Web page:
Leg Injuries

Hamstring injuries are a common problem that affects many athletes. These injuries can be slow to heal with a very high rate of recurrence or re-injury. Hamstring injuries are often associated with sports that require fast acceleration and deceleration such as running (intervals), football, soccer, and rugby. Among medical researchers, there is a considerable lack of consensus regarding what precipitates a hamstring injury. Some of the more common theories are lack of strength, flexibility, muscle imbalances, and not warming up before an athletic event. However, it is agreed upon that hamstring injuries are usually not the result of a direct trauma, referred to as a “Non Contact Event”.

Hamstring Anatomy

The hamstrings are called bi-articular muscles because they cross both the hip and knee joints. This is an important consideration because a hamstring injury can affect your hips, low back, knees, and the motion patterns of the entire lower extremity. If we consider fascial connections (posterior line), we will see that a hamstring injury can affect a very large area.

Hamstring Tears

After the initial tear of the hamstring muscle, there is usually some bleeding which may show up as a small to large bruise over the hamstrings.


The bleeding from a hamstring tear is followed by an inflammatory response with an increase in cells called fibroblasts. Fibroblasts are cells that are involved in the synthesis of collagen, which is the structural framework for all tissues. Fibroblasts are also involved in wound healing and the formation of scar tissue.


As the inflammatory process of a hamstring injury begins to resolve, scar tissue is often formed. Scar tissue is a weak, inflexible, easily re-injured tissue that can decrease range of motion and create abnormal motion patterns. It is scar tissue that most likely accounts for the high rate of recurrence of hamstring injuries.


From a symptomatic perspective, most hamstring injuries seem to resolve with time. In reality these injuries often do not completely heal, but are the catalyst for a series of injuries due to residual scar tissue and compensations that this tissue creates.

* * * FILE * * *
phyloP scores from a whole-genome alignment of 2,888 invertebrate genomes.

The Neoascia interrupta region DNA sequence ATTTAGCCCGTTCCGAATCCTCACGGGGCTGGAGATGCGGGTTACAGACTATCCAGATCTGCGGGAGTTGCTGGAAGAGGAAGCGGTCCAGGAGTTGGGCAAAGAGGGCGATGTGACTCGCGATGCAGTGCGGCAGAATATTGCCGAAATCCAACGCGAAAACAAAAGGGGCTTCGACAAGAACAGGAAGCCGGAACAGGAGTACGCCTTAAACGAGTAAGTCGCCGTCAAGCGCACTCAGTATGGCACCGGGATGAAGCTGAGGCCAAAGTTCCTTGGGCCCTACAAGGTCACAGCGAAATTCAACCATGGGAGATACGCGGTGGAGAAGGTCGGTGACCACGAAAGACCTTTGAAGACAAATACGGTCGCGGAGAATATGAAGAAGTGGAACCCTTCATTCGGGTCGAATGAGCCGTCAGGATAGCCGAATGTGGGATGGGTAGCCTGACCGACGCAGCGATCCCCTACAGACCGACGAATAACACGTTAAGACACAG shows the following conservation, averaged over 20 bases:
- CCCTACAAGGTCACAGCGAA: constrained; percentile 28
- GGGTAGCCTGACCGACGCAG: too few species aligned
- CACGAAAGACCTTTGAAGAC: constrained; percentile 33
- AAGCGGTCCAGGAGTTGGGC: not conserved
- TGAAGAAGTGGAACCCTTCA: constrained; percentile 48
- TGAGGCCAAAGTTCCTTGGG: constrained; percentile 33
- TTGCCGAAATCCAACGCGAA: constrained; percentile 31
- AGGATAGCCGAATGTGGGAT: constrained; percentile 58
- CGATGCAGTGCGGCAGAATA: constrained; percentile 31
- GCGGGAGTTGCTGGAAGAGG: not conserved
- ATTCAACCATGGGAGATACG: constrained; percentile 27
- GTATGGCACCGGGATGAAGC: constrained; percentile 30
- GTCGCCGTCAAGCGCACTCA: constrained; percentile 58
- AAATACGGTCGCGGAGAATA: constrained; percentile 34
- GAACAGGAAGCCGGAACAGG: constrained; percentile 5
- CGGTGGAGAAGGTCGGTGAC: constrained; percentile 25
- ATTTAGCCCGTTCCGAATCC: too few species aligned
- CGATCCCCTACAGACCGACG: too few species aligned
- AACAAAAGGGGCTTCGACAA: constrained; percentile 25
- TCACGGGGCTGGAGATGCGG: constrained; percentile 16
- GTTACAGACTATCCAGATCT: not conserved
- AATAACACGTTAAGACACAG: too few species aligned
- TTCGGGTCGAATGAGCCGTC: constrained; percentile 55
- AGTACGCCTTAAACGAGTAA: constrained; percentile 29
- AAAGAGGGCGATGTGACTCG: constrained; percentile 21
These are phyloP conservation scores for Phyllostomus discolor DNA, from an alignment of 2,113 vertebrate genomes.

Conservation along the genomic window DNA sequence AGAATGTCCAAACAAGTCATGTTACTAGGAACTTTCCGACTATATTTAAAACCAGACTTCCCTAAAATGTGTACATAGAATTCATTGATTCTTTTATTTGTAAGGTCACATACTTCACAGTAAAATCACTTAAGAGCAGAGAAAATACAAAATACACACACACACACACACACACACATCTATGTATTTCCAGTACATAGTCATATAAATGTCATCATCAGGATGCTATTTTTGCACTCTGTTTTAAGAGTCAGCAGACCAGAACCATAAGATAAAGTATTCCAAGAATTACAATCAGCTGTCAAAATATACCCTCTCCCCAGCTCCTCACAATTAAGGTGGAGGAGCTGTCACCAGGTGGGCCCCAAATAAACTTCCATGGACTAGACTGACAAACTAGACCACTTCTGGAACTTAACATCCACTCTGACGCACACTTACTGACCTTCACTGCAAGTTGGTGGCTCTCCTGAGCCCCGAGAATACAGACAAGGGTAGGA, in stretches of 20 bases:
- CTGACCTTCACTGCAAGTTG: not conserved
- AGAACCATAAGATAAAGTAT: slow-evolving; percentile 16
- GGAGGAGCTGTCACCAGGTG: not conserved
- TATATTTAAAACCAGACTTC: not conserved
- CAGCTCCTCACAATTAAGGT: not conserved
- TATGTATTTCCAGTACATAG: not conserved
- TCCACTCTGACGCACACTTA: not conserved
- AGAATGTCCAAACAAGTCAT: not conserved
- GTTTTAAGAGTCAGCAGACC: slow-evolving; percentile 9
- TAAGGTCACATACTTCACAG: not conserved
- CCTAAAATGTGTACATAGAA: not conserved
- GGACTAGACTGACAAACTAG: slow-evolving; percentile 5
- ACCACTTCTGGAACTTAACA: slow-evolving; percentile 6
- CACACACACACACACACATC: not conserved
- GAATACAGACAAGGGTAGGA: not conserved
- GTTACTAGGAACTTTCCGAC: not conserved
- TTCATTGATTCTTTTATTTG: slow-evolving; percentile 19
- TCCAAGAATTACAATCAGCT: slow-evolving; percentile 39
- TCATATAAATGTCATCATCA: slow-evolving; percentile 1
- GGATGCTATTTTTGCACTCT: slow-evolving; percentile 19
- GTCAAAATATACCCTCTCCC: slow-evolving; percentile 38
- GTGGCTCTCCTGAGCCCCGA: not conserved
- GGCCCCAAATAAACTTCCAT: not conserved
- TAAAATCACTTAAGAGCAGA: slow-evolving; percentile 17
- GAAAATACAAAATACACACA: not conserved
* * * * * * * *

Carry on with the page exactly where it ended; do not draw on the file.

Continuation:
Grading a Hamstring Injury

It is important to evaluate the degree of hamstring injury so that appropriate treatments can be implemented. Hamstring strains are graded from 1 to 3, 3 being the most severe.


Grade 1 Strain

The injured person can still walk, though with some degree of difficulty. There may be minor swelling, stiffness, and pain. In a grade 1 strain there is only minor tearing of the hamstring muscle. A common analogy is comparing a muscle to a piece of tissue paper. In a grade one injury there are only minor tears in the tissue. There should be only minor pain on hamstring resistance with no significant loss of strength.


Grade 2 Strain

The injured person may have difficulty walking and could be in considerable pain. There may be swelling, and some degree of bruising. In a grade 2 strain there is moderate tearing of the muscle. To use the tissue analogy there would be a significant number of tears in the tissue, compared to a grade one sprain.

The patient may not be able to straighten their knee. There also may be considerable pain on hamstring resistance.


Grade 3 Strain